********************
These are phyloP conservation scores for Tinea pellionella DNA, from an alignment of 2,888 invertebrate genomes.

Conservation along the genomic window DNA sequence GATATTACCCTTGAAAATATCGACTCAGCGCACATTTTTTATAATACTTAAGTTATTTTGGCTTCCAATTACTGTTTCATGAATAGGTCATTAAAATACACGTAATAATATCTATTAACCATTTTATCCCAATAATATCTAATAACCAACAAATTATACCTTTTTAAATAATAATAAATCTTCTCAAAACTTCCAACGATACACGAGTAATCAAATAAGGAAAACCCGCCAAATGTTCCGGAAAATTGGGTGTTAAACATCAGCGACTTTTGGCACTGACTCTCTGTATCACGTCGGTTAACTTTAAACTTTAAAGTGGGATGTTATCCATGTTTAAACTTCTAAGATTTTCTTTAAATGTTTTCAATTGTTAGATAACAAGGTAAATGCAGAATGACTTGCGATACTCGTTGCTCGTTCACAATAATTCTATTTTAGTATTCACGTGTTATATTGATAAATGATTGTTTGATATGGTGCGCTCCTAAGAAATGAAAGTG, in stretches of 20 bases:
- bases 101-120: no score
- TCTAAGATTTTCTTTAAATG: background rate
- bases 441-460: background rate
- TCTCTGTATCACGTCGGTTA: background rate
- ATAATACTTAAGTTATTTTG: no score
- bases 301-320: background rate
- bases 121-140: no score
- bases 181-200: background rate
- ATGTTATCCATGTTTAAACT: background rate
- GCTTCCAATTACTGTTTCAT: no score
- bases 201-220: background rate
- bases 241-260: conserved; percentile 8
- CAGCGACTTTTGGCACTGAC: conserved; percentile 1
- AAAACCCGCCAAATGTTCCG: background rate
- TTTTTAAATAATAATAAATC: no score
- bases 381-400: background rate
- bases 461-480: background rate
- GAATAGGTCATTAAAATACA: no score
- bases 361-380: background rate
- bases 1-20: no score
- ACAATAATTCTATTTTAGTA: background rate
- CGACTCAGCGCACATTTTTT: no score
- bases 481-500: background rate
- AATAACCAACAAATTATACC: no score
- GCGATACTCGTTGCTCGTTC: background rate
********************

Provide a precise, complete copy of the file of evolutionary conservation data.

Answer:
These are phyloP conservation scores for Tinea pellionella DNA, from an alignment of 2,888 invertebrate genomes.

Conservation along the genomic window DNA sequence GATATTACCCTTGAAAATATCGACTCAGCGCACATTTTTTATAATACTTAAGTTATTTTGGCTTCCAATTACTGTTTCATGAATAGGTCATTAAAATACACGTAATAATATCTATTAACCATTTTATCCCAATAATATCTAATAACCAACAAATTATACCTTTTTAAATAATAATAAATCTTCTCAAAACTTCCAACGATACACGAGTAATCAAATAAGGAAAACCCGCCAAATGTTCCGGAAAATTGGGTGTTAAACATCAGCGACTTTTGGCACTGACTCTCTGTATCACGTCGGTTAACTTTAAACTTTAAAGTGGGATGTTATCCATGTTTAAACTTCTAAGATTTTCTTTAAATGTTTTCAATTGTTAGATAACAAGGTAAATGCAGAATGACTTGCGATACTCGTTGCTCGTTCACAATAATTCTATTTTAGTATTCACGTGTTATATTGATAAATGATTGTTTGATATGGTGCGCTCCTAAGAAATGAAAGTG, in stretches of 20 bases:
- bases 101-120: no score
- TCTAAGATTTTCTTTAAATG: background rate
- bases 441-460: background rate
- TCTCTGTATCACGTCGGTTA: background rate
- ATAATACTTAAGTTATTTTG: no score
- bases 301-320: background rate
- bases 121-140: no score
- bases 181-200: background rate
- ATGTTATCCATGTTTAAACT: background rate
- GCTTCCAATTACTGTTTCAT: no score
- bases 201-220: background rate
- bases 241-260: conserved; percentile 8
- CAGCGACTTTTGGCACTGAC: conserved; percentile 1
- AAAACCCGCCAAATGTTCCG: background rate
- TTTTTAAATAATAATAAATC: no score
- bases 381-400: background rate
- bases 461-480: background rate
- GAATAGGTCATTAAAATACA: no score
- bases 361-380: background rate
- bases 1-20: no score
- ACAATAATTCTATTTTAGTA: background rate
- CGACTCAGCGCACATTTTTT: no score
- bases 481-500: background rate
- AATAACCAACAAATTATACC: no score
- GCGATACTCGTTGCTCGTTC: background rate